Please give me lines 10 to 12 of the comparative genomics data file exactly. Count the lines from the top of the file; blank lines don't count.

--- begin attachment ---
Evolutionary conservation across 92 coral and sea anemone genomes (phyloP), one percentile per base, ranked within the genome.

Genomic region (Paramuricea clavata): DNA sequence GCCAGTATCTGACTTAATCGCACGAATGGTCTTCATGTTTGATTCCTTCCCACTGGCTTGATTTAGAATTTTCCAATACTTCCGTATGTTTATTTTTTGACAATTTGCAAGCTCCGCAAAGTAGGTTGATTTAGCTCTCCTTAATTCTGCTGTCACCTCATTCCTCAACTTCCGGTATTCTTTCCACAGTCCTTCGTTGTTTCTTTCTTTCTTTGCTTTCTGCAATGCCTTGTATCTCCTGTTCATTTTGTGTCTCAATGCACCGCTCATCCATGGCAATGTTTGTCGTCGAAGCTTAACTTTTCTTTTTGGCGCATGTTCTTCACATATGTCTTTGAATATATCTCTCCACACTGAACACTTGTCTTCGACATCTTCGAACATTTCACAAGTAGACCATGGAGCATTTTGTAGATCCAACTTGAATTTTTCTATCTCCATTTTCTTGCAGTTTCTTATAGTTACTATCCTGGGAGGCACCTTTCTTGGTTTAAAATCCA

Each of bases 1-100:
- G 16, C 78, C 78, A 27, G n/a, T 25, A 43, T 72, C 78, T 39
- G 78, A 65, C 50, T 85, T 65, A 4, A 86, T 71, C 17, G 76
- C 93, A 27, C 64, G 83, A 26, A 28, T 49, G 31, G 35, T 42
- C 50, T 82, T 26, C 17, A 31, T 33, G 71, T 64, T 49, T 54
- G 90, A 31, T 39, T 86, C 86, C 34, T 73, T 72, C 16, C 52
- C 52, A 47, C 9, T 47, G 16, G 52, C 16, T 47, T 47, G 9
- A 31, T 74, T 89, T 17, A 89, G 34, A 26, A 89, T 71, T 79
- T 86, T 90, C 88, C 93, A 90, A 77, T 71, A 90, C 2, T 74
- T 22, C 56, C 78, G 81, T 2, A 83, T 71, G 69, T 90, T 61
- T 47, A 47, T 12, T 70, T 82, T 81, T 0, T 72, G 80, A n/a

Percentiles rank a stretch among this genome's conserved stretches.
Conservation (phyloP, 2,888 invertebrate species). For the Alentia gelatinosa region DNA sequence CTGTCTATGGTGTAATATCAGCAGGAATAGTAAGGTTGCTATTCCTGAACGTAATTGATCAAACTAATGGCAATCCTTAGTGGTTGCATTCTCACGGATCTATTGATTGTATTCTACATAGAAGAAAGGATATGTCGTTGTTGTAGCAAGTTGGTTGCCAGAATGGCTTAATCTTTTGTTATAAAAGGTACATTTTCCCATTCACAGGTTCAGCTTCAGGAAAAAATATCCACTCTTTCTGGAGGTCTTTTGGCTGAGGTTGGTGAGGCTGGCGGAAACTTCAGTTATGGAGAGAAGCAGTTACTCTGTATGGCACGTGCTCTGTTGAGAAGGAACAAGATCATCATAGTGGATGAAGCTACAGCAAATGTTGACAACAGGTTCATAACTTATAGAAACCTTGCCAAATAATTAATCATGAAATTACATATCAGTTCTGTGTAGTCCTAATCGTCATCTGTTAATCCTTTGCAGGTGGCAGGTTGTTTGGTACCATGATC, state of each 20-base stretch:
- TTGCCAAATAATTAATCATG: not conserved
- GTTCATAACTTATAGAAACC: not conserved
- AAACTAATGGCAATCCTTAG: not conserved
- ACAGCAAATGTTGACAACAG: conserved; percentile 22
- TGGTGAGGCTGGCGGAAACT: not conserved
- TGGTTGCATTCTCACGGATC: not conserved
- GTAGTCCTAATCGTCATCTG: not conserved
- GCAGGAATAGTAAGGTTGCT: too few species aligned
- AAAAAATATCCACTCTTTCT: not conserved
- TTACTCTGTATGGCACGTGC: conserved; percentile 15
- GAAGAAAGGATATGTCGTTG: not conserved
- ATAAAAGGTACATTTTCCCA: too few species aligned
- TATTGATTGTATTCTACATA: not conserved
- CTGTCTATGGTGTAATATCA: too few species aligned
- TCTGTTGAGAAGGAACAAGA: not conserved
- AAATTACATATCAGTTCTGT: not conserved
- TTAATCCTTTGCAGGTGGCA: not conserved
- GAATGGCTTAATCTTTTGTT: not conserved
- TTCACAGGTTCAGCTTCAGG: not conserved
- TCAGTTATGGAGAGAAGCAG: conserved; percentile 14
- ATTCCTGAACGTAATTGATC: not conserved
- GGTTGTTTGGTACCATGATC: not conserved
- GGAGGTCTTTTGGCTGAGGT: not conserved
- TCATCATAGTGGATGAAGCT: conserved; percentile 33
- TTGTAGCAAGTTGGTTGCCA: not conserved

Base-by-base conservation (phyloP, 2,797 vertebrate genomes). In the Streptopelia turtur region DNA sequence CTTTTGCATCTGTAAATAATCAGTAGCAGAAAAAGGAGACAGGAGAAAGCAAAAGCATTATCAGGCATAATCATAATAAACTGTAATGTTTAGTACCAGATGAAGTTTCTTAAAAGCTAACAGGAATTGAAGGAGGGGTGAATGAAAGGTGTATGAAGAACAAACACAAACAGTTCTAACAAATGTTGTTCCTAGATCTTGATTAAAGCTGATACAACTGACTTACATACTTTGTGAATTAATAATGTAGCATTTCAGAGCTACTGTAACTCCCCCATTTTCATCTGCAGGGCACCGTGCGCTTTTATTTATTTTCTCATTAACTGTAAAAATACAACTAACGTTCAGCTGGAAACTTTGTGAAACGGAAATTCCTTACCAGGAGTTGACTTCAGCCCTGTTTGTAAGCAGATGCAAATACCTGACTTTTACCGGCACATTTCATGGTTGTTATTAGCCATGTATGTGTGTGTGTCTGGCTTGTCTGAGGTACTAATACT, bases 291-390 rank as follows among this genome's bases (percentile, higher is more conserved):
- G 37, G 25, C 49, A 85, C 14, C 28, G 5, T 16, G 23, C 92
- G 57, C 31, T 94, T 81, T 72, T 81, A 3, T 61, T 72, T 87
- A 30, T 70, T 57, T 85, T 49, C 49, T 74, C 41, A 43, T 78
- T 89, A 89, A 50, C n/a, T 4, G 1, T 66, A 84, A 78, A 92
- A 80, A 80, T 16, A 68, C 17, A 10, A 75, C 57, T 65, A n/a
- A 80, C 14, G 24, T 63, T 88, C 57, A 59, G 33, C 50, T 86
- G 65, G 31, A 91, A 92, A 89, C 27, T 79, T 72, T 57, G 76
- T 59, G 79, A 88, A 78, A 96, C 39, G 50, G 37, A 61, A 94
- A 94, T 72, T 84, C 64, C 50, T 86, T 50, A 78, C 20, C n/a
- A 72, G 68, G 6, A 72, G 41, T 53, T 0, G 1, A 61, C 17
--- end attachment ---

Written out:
- A 31, T 74, T 89, T 17, A 89, G 34, A 26, A 89, T 71, T 79
- T 86, T 90, C 88, C 93, A 90, A 77, T 71, A 90, C 2, T 74
- T 22, C 56, C 78, G 81, T 2, A 83, T 71, G 69, T 90, T 61